Serial hacker Samy Kamkar has released all the hardware and software specifications that hobbyists need to build an aerial drone that seeks out other drones in the air, hacks them, and turns them into conscripted army of unmanned vehicles under the attacker’s control.
Dubbed SkyJack, the contraption uses a radio-controlled Parrot AR.Drone quadcopter carrying a Raspberry Pi circuit board, a small battery, and two wireless transmitters. The devices run a combination of custom software and off-the-shelf applications that seek out wireless signals of nearby Parrot drones, hijack the wireless connections used to control them, and commandeer the victims’ flight-control and camera systems. SkyJack will also run on land-based Linux devices and hack drones within radio range. At least 500,000 Parrot drones have been sold since the model was introduced in 2010.
SkyJack made its debut the same week that Amazon unveiled plans to use drones to deliver packages to customers’ homes or businesses.
“How fun would it be to take over drones, carrying Amazon packages… or take over any other drones, and make them my little zombie drones,” Kamkar asked rhetorically in a blog post published Monday. “Awesome.”
SkyJack works by monitoring the media access control (MAC) addresses of all Wi-Fi devices within radio range. When it finds a MAC address belonging to a block of addresses used by Parrot AR.Drone vehicles, SkyJack uses the open-source Aircrack-ng app for Wi-Fi hacking to issue a command that disconnects the vehicle from the iOS or Android device currently being used to control and monitor it. Operators of the flying hacker drone are then able to use their own smart device to control the altitude, speed, and direction of the hijacked drone and to view its live video feeds.
At the moment, SkyJack is engineered to target a small range of drones. That’s because it’s programmed to take over drones only if their MACs fall inside an address block reserved by Parrot AR.Drone vehicles. If the MAC falls outside that range, SkyJack takes no action at all. But the software is built in a way to easily target other types of drones that have communication systems that are similar to Parrot. That means a much broader range of devices may be susceptible to radio-controlled hijacking if they fail to adequately secure their connections.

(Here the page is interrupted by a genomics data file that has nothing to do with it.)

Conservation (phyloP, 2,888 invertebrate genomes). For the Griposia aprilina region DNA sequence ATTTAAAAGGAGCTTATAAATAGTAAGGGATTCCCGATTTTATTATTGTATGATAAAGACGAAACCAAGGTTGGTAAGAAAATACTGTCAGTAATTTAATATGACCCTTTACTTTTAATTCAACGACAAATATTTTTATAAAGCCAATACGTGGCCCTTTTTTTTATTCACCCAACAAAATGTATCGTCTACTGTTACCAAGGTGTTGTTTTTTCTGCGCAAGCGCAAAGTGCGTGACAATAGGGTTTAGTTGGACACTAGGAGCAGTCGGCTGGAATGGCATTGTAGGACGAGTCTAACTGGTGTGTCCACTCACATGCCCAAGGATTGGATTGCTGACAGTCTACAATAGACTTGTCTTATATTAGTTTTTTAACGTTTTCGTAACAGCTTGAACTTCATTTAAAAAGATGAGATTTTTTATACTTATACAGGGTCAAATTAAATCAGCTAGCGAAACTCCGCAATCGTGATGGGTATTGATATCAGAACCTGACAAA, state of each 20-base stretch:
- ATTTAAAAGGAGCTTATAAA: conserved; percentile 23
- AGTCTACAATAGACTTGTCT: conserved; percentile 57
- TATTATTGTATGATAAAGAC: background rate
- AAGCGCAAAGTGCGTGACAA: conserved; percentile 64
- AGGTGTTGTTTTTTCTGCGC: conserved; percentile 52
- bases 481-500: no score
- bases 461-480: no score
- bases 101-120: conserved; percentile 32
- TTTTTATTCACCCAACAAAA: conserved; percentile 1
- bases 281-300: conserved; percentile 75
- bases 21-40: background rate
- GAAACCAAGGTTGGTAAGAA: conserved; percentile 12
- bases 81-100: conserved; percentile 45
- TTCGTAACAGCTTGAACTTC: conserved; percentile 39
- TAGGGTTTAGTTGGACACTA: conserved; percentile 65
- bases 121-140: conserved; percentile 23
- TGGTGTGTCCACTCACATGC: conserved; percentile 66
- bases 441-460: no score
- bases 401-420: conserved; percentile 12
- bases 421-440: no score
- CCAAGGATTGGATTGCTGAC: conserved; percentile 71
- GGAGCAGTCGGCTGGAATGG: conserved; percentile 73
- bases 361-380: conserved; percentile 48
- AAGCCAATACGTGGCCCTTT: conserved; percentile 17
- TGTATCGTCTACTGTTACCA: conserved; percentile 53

3 thoughts on “Risk Assessment / Security & Hacktivism Flying hacker contraption hunts other drones, turns them into zombies”
Great, now we’re gonna have police extort more of our taxpayers money policing the drones from other drones and creating new laws and regulations that we never had nor needed before. This will be used as an excuse to come up with more police state control over us. Who is funding this invention and why haven’t they arrested this hacker? This seems like controlled opposition.
Talk about creating a problem and then creating another problem based on the first problem you created. Why don’t we just get rid of the root problem all together which is the drone itself. I know, that would be too easy, now wouldn’t it?
I have my own UAV/autonomous drone. The guy you think is controlled opposition is a great guy. People like him are going to be indispensable in the near future.
I have to agree/point out that approx. 25% of the ‘hacker'(term used loosely) community has been co-opted by the feds in deals that have kept them out of gaol. A lot are rabid anti-authoritarians and would rather die than submit.
Hackers are nothing more than somebody that has nothing better to do than to snoop into and hack into somebodies buiness to satisfy their perverted dirty little minds which is why most “hackers” are govt. employed.